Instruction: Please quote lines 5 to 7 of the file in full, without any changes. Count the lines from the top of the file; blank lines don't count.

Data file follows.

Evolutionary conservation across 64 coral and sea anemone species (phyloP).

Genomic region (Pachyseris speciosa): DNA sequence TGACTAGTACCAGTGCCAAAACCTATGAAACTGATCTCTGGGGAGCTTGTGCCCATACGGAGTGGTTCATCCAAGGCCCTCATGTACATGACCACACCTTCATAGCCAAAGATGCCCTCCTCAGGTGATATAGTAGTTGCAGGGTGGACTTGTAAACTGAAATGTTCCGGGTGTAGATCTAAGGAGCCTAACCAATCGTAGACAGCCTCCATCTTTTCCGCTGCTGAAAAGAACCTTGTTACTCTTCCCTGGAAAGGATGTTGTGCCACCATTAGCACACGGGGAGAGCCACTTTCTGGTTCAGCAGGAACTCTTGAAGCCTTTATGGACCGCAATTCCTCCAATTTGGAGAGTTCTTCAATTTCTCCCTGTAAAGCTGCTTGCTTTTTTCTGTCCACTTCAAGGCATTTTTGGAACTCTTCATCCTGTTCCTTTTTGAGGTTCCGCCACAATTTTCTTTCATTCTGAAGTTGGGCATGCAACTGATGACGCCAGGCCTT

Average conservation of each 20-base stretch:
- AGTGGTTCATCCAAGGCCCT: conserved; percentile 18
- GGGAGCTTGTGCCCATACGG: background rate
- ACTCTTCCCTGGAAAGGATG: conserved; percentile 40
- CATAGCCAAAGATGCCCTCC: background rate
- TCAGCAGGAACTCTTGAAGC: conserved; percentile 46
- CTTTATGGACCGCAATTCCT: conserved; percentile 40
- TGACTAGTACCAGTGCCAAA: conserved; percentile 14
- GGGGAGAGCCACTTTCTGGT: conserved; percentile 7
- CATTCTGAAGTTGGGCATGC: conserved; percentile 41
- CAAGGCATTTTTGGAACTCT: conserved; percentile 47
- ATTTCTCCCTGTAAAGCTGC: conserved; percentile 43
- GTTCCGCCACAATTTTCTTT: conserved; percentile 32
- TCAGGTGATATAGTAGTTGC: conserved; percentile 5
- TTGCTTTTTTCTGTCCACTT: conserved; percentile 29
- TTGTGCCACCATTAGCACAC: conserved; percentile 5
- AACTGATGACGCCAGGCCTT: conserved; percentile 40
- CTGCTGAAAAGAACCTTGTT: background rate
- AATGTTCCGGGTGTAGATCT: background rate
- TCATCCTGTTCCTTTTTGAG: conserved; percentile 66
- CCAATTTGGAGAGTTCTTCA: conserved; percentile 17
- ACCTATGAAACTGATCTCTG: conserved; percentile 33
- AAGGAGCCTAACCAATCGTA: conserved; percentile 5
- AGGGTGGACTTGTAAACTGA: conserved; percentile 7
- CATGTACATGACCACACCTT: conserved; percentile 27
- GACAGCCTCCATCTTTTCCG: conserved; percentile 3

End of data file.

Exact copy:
- GGGAGCTTGTGCCCATACGG: background rate
- ACTCTTCCCTGGAAAGGATG: conserved; percentile 40
- CATAGCCAAAGATGCCCTCC: background rate